Wednesday, May 29, 2013

Make Your Own Inverted Tomato Planter

By now you have probably seen those inverted tomato planters. You are probably also wondering if they really work. The answer in short is yes. So as long as you give the tomato plant plenty of sun, water, and room for their roots to grow, it will work.

However, did you also know that you can build your own upside down planter with some basic material and of course a tomato plant? Well, you can. Here is a great step by step instructional to do just that.

If you are short on garden space, but have a lot of hanging space, then this is yet another tool for you to use to expand what you can grow, by utilizing vertical area you may not have thought you had.

Here are the Step by Step instructions

Tuesday, May 21, 2013

DIY - Folding Trellis for your Vegetable Garden

Using a trellis in your home vegetable garden has a wide range of benefits. For starters it allows you take advantage of vertical real estate you may not have though of. You save a lot of space when growing vertically and a trellis allows you to do just that.

Second, some items grow great on a trellis and I could not imagine growing them any other way, such as cucumbers.

Here is an excellent trellis that you can build with some basic materials, a little time and folds up for better storage in the offseason.

Here are the Step by Step instructions

Monday, May 20, 2013

Screen Your Compost

Screening your compost is a good idea. You will be able to filter out many larger items that have yet to break down which you can easily toss back onto your compost pile.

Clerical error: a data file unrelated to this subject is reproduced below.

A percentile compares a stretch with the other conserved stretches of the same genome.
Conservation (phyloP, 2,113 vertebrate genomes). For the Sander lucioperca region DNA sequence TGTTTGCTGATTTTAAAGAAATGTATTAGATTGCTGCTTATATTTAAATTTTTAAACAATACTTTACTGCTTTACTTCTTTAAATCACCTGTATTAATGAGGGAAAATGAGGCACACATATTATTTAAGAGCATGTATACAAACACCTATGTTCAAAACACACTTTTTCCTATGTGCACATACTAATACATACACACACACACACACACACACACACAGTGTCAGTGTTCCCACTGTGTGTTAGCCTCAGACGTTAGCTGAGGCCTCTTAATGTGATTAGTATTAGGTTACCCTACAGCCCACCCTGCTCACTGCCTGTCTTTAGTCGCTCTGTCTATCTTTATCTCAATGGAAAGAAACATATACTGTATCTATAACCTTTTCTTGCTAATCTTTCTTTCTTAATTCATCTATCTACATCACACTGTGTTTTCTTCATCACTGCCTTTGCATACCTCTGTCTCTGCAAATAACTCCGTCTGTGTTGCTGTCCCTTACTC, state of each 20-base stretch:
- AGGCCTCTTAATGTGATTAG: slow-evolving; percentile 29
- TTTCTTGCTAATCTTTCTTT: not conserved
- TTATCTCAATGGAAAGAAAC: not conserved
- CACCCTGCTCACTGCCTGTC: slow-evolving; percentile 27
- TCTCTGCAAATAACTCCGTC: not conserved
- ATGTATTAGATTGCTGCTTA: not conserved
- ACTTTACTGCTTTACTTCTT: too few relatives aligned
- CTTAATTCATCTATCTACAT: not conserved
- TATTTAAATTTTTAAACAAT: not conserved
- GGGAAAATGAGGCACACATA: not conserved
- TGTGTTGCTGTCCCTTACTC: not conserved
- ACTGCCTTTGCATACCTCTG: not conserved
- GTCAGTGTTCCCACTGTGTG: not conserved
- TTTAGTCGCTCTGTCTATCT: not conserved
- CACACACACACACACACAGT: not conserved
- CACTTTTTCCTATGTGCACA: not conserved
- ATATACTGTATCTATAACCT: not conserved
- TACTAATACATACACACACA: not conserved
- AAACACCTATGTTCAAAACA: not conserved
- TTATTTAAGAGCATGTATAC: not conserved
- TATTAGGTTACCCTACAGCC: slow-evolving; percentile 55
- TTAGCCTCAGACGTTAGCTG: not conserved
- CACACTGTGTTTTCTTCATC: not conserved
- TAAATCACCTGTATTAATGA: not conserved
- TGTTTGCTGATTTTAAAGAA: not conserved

If you keep a vermicompost bin like I do, then screening is also a great way to make sure your worms do not end up in your garden.

Worms in your garden are not a bad thing, but you want to keep your worms doing their jobs in your vermicompost bin.

Here are the Step by Step instructions

Friday, May 17, 2013

How to Make Your Own Soil Block

Soil blocks are an excellent way to keep your plants from experiencing any type of shock during transplant and are recommended by many gardening experts from around the globe.

You could go out and buy a soil block maker for $20 to $50, or, with some basic skills and household items, you could put together one for under $5.

Here are the Step by Step instructions

Monday, May 13, 2013

Build Your Own "Peek-A-Bucket" Gardening Planter

I came across this project while perusing some Facebook pages, and had to take a closer look. After reading the step by step instructions I just had to share with our gardening community.

I had to share because I think it is a very creative idea and twist to container gardening, and I know many of you out there love to grow a lot things in containers (me included).

Here are the Step by Step instructions

Friday, May 10, 2013

Make a Seed Starting Tray from Cardboard and Coffee Filters

I am always looking for new and creative ways to start seeds. And just as importantly, ways that are inexpensive as well.

Buying supplies from the store can add up over time. However, this method, is virtually free. Free because you more than likely have all the supplies needed to build it.

If you have about 20 minutes and basic (and I mean real basic) arts & crafts skills, then you have just about everything you need to create this seed starting tray.

Here are the Step by Step instructions

Thursday, May 9, 2013

4 Reasons Why You Need to Start your Garden from Seed

Who doesn't get excited when the seed catalogs start arriving in the mail or when you browse the web looking at the many different things you can grow from seed? I know I do. So you can imagine how anxious I get as a seed retailer, with thousands of vegetable seeds staring at me, when vegetable gardening season is so close at hand.

Like you, I am ready to get my tomatoes, peppers, eggplant and basil all going, even if the weather tells me otherwise, and in 2013, the weather has been saying all kinds of crazy things. One day it's 80 degrees, the next 50. Those types of temperature swings make it tough to pinpoint when you can move your young seedlings outdoors. I will save that for a future article.